Most government officials have described the 2015 referendum as a negotiation tool and this was also the Prime Minister’s, Alexis Tsipras, line who argued that if the ‘No’ camp won he would be in a stronger position to negotiate a more favorable deal. Some government officials saw it as one more negotiation tool that would eventually lead to an agreement while others saw it as a nuclear weapon that could even lead to conflict with the European partners and even to Grexit. It was also described as a relief valve in order for a new balance to be achieved and the party to be able to move forward or as an emergency exit. Very few refer to the necessity for the people to express their will beyond the negotiations game and as a tool aiming to strengthen their democratic expression.
We can outline a number of conflicts of sovereignty, both in the national and European realm, which could not be alleviated by the referendum or were even triggered by it. A first conflict was the one between popular and parliamentary sovereignty. In the case of the 2015 referendum the Parliament was further weakened and the executive was strengthened.
From a European politics point of view, the 2015 Greek referendum has contributed to fuel conflicts of sovereignty rather than to the exercise of demoicratic joint sovereignties in several respects. A first aspect of the 2015 referendum drama features a conflict between the Greek state sovereignty and the EU’s supranational sovereignty in the realm of monetary policy through the ECB’s move to refuse to grant liquidity assistance, which led the government to announce a bank holiday and to impose capital controls in order to avoid massive capital outflow from the country.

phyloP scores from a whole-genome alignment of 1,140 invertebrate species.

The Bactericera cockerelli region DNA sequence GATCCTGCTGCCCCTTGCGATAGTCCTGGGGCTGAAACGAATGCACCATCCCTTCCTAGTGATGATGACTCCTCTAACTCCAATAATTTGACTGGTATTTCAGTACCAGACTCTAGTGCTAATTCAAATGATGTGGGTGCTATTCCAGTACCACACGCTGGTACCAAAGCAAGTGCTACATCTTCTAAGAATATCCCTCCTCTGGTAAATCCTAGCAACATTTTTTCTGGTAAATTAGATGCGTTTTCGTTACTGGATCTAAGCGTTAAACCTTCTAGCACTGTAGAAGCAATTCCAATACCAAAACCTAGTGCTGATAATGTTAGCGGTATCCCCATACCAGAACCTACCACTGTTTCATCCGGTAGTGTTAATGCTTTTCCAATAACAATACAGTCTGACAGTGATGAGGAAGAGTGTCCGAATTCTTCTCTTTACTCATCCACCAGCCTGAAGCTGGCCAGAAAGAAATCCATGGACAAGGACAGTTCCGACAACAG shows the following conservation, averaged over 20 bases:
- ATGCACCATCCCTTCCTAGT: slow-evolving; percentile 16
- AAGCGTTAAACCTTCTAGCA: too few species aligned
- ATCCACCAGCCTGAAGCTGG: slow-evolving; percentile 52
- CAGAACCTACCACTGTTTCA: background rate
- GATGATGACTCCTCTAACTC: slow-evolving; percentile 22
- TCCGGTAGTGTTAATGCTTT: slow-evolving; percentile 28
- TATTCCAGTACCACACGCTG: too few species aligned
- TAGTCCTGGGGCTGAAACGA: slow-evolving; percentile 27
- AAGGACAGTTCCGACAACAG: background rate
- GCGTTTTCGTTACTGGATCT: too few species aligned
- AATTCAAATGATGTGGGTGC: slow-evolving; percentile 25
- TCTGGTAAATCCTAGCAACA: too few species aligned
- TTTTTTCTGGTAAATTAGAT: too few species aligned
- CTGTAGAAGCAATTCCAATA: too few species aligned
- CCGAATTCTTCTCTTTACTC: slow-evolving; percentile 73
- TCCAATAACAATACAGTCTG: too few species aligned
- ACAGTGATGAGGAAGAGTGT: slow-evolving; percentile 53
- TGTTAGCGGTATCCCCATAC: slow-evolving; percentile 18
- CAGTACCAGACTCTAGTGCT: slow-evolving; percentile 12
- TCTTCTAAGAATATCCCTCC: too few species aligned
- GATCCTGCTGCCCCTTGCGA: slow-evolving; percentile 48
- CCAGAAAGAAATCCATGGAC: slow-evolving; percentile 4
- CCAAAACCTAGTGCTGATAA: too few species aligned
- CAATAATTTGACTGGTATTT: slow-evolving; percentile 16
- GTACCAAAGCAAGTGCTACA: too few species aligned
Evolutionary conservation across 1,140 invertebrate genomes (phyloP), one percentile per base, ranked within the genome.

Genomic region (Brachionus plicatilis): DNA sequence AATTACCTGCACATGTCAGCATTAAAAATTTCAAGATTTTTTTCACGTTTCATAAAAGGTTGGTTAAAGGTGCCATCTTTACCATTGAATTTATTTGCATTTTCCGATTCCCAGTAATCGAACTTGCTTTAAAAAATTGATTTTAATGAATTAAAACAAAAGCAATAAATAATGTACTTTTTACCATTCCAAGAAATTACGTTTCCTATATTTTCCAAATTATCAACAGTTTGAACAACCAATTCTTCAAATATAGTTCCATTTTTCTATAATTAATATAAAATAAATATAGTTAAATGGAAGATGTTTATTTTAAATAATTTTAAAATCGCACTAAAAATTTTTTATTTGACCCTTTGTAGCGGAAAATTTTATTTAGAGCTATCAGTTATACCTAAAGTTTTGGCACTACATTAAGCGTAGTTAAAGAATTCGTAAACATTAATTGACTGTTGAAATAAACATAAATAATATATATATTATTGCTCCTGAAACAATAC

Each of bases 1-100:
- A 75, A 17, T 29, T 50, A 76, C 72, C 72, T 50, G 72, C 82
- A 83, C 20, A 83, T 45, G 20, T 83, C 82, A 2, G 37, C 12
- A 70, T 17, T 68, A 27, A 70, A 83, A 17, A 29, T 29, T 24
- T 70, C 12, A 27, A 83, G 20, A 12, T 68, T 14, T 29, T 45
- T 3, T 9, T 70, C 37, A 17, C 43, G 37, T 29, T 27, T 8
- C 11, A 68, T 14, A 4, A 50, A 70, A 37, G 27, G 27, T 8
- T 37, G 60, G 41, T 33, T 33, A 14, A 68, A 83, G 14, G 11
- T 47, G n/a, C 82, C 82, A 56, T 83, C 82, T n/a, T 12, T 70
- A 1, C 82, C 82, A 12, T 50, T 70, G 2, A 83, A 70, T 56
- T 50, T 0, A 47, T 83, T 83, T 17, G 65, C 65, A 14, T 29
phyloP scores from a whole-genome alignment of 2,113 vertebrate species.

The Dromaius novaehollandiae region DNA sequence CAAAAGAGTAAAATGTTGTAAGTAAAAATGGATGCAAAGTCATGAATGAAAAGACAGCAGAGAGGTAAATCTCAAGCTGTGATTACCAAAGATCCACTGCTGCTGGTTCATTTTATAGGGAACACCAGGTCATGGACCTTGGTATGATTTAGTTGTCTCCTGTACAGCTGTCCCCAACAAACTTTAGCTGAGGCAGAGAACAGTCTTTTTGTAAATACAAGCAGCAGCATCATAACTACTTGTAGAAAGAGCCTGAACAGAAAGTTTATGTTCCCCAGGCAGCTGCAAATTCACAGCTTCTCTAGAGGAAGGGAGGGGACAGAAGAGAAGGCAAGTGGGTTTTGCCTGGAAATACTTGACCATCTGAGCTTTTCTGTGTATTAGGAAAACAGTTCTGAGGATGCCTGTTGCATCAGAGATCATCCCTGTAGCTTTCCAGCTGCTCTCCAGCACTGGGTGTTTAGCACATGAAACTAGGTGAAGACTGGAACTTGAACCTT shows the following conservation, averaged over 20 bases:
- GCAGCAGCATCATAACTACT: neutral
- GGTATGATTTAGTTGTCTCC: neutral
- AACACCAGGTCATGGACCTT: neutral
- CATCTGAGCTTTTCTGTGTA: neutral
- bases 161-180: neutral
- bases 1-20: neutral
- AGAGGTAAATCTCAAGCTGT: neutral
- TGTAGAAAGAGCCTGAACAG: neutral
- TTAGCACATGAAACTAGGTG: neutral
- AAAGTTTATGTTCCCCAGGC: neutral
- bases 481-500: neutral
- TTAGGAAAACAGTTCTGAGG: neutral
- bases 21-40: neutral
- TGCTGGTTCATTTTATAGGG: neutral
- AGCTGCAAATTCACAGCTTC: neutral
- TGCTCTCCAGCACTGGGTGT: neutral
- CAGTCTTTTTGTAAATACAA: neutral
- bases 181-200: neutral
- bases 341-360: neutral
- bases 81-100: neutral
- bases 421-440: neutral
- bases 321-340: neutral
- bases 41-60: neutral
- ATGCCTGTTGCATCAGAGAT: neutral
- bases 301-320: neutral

A further dimension regards an unprecedented clash between state sovereignties. The negotiations which took place over 17 hours at the Eurogroup meeting on 16 July 2015 will remain in history books as one of the most brutal episodes of inter-state confrontation in the EU. Instead of increasing A. Tsipras negotiating power vis-à-vis other European leaders, the referendum led him to confront a coalition of creditors, austerity minded countries, led by the inflexible German Finance Minister Wolfgang Schäuble.
This clash of state sovereignties reflects further conflicts of popular and parliamentary sovereignty among the European demoi. As noted by Hodson (2016), ‘the Greek crisis is a test of multiple democracies and Eurozone members were understandably reluctant to commit taxpayers money abroad without economic assurances and appropriate forms of political accountability’ (p. 154). A final aspect relates to the empowering of national parliaments in the EU polity. Many parliaments in the EU were granted the power to deliver their approval over the negotiations with Greece either ex ante or ex post or both, as for the German Bundestag. Thus, the legitimate expression of the Greek popular sovereignty was bound to clash with the legitimate expression of parliamentary sovereignty in other EU countries, therefore leaving national and European decision makers in a democratic deadlock.
To conclude, while demoicracy is an appealing normative perspective for the future of the EU, it needs to pay more attention to the multiple conflicts of sovereignty which are built into the EU’s political system. Searching for institutional devices to concretely implement the exercise of joint popular sovereignty in the EU, the Greek case illustrates in a paradigmatic way why unilateral national referenda cannot isolate their impact upon one public alone and seem to exacerbate rather than alleviate conflicts of sovereignty.
Full article: Crespy, A. and Ladi, S. (2019), “In the Name of ‘the People’? Popular Sovereignty and the 2015 Greek Referendum”, Journal of European Integration, 41. 7: 871-885.
Photo credit: Daniel Foster on Flickr